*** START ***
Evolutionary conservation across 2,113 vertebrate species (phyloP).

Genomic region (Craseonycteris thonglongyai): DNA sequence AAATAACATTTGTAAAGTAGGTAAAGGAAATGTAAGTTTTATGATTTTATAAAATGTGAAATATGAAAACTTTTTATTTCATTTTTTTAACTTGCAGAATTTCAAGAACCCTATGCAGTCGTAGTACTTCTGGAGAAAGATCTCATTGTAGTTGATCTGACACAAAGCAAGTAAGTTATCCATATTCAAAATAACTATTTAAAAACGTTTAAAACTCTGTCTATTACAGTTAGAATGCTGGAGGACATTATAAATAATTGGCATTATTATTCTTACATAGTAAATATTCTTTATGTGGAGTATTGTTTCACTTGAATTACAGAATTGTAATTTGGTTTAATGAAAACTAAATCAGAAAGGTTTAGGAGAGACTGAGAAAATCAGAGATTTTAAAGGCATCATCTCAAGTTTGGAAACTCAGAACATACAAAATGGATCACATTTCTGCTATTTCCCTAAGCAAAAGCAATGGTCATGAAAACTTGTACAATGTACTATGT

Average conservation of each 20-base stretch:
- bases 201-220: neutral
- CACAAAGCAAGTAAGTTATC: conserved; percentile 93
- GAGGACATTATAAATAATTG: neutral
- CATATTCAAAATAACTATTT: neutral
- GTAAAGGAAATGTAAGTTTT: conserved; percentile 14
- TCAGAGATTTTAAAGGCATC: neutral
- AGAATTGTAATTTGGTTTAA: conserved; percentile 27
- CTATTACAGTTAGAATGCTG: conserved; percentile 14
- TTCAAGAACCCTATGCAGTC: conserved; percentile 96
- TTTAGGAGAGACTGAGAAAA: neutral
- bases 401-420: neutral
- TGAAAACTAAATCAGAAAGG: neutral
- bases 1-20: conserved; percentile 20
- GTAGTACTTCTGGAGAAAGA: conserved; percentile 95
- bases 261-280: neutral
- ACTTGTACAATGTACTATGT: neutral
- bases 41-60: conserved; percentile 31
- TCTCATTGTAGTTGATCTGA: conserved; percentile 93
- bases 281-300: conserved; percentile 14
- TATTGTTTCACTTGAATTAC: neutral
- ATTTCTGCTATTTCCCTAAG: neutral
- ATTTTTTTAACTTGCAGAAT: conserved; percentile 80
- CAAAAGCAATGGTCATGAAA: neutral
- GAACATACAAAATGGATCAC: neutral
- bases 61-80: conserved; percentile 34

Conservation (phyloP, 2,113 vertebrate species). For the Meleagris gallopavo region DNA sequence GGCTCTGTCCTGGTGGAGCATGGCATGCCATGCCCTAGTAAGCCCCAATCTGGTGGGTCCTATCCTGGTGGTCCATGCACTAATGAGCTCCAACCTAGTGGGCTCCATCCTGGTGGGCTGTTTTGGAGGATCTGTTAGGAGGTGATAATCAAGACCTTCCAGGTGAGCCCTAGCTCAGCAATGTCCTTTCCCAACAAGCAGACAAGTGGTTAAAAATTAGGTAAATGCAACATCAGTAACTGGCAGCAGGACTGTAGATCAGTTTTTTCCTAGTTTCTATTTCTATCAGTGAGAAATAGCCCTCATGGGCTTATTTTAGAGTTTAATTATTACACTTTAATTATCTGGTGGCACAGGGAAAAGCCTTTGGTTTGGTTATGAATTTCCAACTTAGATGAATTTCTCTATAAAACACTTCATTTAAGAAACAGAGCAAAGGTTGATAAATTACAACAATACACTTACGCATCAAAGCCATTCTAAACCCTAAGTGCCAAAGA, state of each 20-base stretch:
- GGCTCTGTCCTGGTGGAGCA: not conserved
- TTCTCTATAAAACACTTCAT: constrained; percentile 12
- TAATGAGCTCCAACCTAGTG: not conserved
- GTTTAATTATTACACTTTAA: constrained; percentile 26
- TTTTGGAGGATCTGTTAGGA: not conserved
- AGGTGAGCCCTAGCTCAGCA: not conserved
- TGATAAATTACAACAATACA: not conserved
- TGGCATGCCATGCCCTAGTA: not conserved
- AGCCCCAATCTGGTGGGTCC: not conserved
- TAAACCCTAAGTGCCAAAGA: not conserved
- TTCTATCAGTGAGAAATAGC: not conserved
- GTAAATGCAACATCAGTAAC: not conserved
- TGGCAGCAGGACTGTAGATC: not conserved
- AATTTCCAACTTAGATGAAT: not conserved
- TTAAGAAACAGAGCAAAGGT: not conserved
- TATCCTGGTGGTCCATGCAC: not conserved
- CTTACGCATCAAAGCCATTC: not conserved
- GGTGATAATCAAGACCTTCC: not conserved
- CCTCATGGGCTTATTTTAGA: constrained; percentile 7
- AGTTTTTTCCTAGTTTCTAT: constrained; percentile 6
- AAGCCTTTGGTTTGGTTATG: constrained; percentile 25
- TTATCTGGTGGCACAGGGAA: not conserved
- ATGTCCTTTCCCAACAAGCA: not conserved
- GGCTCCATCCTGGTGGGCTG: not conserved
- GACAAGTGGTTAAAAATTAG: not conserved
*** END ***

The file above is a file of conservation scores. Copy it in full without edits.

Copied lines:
Evolutionary conservation across 2,113 vertebrate species (phyloP).

Genomic region (Craseonycteris thonglongyai): DNA sequence AAATAACATTTGTAAAGTAGGTAAAGGAAATGTAAGTTTTATGATTTTATAAAATGTGAAATATGAAAACTTTTTATTTCATTTTTTTAACTTGCAGAATTTCAAGAACCCTATGCAGTCGTAGTACTTCTGGAGAAAGATCTCATTGTAGTTGATCTGACACAAAGCAAGTAAGTTATCCATATTCAAAATAACTATTTAAAAACGTTTAAAACTCTGTCTATTACAGTTAGAATGCTGGAGGACATTATAAATAATTGGCATTATTATTCTTACATAGTAAATATTCTTTATGTGGAGTATTGTTTCACTTGAATTACAGAATTGTAATTTGGTTTAATGAAAACTAAATCAGAAAGGTTTAGGAGAGACTGAGAAAATCAGAGATTTTAAAGGCATCATCTCAAGTTTGGAAACTCAGAACATACAAAATGGATCACATTTCTGCTATTTCCCTAAGCAAAAGCAATGGTCATGAAAACTTGTACAATGTACTATGT

Average conservation of each 20-base stretch:
- bases 201-220: neutral
- CACAAAGCAAGTAAGTTATC: conserved; percentile 93
- GAGGACATTATAAATAATTG: neutral
- CATATTCAAAATAACTATTT: neutral
- GTAAAGGAAATGTAAGTTTT: conserved; percentile 14
- TCAGAGATTTTAAAGGCATC: neutral
- AGAATTGTAATTTGGTTTAA: conserved; percentile 27
- CTATTACAGTTAGAATGCTG: conserved; percentile 14
- TTCAAGAACCCTATGCAGTC: conserved; percentile 96
- TTTAGGAGAGACTGAGAAAA: neutral
- bases 401-420: neutral
- TGAAAACTAAATCAGAAAGG: neutral
- bases 1-20: conserved; percentile 20
- GTAGTACTTCTGGAGAAAGA: conserved; percentile 95
- bases 261-280: neutral
- ACTTGTACAATGTACTATGT: neutral
- bases 41-60: conserved; percentile 31
- TCTCATTGTAGTTGATCTGA: conserved; percentile 93
- bases 281-300: conserved; percentile 14
- TATTGTTTCACTTGAATTAC: neutral
- ATTTCTGCTATTTCCCTAAG: neutral
- ATTTTTTTAACTTGCAGAAT: conserved; percentile 80
- CAAAAGCAATGGTCATGAAA: neutral
- GAACATACAAAATGGATCAC: neutral
- bases 61-80: conserved; percentile 34

Conservation (phyloP, 2,113 vertebrate species). For the Meleagris gallopavo region DNA sequence GGCTCTGTCCTGGTGGAGCATGGCATGCCATGCCCTAGTAAGCCCCAATCTGGTGGGTCCTATCCTGGTGGTCCATGCACTAATGAGCTCCAACCTAGTGGGCTCCATCCTGGTGGGCTGTTTTGGAGGATCTGTTAGGAGGTGATAATCAAGACCTTCCAGGTGAGCCCTAGCTCAGCAATGTCCTTTCCCAACAAGCAGACAAGTGGTTAAAAATTAGGTAAATGCAACATCAGTAACTGGCAGCAGGACTGTAGATCAGTTTTTTCCTAGTTTCTATTTCTATCAGTGAGAAATAGCCCTCATGGGCTTATTTTAGAGTTTAATTATTACACTTTAATTATCTGGTGGCACAGGGAAAAGCCTTTGGTTTGGTTATGAATTTCCAACTTAGATGAATTTCTCTATAAAACACTTCATTTAAGAAACAGAGCAAAGGTTGATAAATTACAACAATACACTTACGCATCAAAGCCATTCTAAACCCTAAGTGCCAAAGA, state of each 20-base stretch:
- GGCTCTGTCCTGGTGGAGCA: not conserved
- TTCTCTATAAAACACTTCAT: constrained; percentile 12
- TAATGAGCTCCAACCTAGTG: not conserved
- GTTTAATTATTACACTTTAA: constrained; percentile 26
- TTTTGGAGGATCTGTTAGGA: not conserved
- AGGTGAGCCCTAGCTCAGCA: not conserved
- TGATAAATTACAACAATACA: not conserved
- TGGCATGCCATGCCCTAGTA: not conserved
- AGCCCCAATCTGGTGGGTCC: not conserved
- TAAACCCTAAGTGCCAAAGA: not conserved
- TTCTATCAGTGAGAAATAGC: not conserved
- GTAAATGCAACATCAGTAAC: not conserved
- TGGCAGCAGGACTGTAGATC: not conserved
- AATTTCCAACTTAGATGAAT: not conserved
- TTAAGAAACAGAGCAAAGGT: not conserved
- TATCCTGGTGGTCCATGCAC: not conserved
- CTTACGCATCAAAGCCATTC: not conserved
- GGTGATAATCAAGACCTTCC: not conserved
- CCTCATGGGCTTATTTTAGA: constrained; percentile 7
- AGTTTTTTCCTAGTTTCTAT: constrained; percentile 6
- AAGCCTTTGGTTTGGTTATG: constrained; percentile 25
- TTATCTGGTGGCACAGGGAA: not conserved
- ATGTCCTTTCCCAACAAGCA: not conserved
- GGCTCCATCCTGGTGGGCTG: not conserved
- GACAAGTGGTTAAAAATTAG: not conserved